Type 2 Diabetes

lack of insulin impacting blood glucose levels

So What Happens?

What sparks type two diabetes is not completely known, however, excess weight and inactivity are seemingly the primary cause. Whatever the cause, the body fails to produce enough insulin or the body becomes completely insulin resistant. Insulin, the hormone that regulates the movement of sugar into your cells, is essential to regulating blood glucose levels. Without insulin, glucose sugar remains in the blood stream, which is a problem considering glucose is a main source of energy for the cells that make up muscles and other tissues. As glucose sugar builds up in the blood stream, beta cells in the pancreas produce more insulin, but gradually the cells burn out and can not produce enough insulin to meet the bodies demand. The lack of insulin triggers a lot of unfortunate symptoms for people with type two diabetes. For starters, thirst and frequent urination, the increase of sugar in the bloodstream causes fluids to be extracted from tissues: leaving you thirsty, causing you to drink more, and inevitably urinating more. Intense hunger is also derived from type two diabetes. Because of the absence of insulin, sugar is not properly moved into cells, depleting muscles and organs of energy and making you hungry. The lack of sugar in cells also makes you tired and irritable. Lastly, blurred vision can be a result of fluid being pulled from eye lenses because blood sugar is to high. All in all, type two diabetes can effect heart and blood vessels, nerves, kidneys, eyes, feet, hearing, and skin. It is clear type two diabetes is quite a nuisance, thankfully, basic treatments are available.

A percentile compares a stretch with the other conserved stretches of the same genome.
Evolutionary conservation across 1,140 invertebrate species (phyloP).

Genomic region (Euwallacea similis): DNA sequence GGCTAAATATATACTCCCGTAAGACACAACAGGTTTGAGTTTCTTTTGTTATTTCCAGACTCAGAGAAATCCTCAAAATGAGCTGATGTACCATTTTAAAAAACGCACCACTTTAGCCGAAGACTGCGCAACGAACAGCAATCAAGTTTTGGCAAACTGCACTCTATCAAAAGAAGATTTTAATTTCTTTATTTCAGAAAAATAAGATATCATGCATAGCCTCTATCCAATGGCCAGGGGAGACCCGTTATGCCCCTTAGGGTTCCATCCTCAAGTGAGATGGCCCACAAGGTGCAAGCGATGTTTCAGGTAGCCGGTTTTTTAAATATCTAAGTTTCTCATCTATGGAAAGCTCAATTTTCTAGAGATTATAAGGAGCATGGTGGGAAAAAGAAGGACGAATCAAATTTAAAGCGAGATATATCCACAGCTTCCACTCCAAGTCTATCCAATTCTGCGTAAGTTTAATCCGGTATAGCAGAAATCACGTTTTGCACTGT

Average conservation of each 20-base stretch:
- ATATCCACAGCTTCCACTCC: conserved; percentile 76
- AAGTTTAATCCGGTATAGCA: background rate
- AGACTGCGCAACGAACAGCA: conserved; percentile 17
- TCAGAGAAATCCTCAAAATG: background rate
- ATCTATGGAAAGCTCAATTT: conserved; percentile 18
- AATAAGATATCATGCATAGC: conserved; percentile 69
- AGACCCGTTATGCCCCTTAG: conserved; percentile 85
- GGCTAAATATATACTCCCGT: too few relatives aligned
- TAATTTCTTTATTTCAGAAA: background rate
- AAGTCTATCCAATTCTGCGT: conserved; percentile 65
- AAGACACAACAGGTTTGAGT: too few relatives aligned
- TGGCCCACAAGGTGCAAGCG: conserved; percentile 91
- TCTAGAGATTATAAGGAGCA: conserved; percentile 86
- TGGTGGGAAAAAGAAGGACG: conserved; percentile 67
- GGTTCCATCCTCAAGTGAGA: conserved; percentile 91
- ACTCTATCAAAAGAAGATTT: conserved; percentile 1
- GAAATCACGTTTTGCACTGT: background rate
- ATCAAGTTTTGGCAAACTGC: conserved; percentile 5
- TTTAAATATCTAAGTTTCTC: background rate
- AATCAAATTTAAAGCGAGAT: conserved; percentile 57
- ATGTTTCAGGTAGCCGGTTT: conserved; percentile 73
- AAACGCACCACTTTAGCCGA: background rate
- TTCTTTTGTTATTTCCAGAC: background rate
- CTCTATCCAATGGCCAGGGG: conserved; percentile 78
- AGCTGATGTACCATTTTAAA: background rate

Two simple ways of treating diabetes is by eating healthfully and regularly exercising. When having type two diabetes it is best to eat high fiber, low-fat foods. Other treatment methods include diabetes medication, insulin therapy, and blood sugar monitoring. Which medication works best depends on blood sugar level and other possible health problems. Metformin is a popular medication used to boost sensitivity of body tissues in order to use insulin more effectively. Sulfonylureas, another medicine, simply helps the body secrete more insulin.

Joshua Saufley


"Type 2 diabetes, once known as adult-onset or noninsulin-dependent diabetes, is a chronic condition that affects the way your body metabolizes sugar (glucose), your body's important source of fuel." http://www.mayoclinic.org/diseases-conditions/type-2-diabetes/basics/definition/con-20031902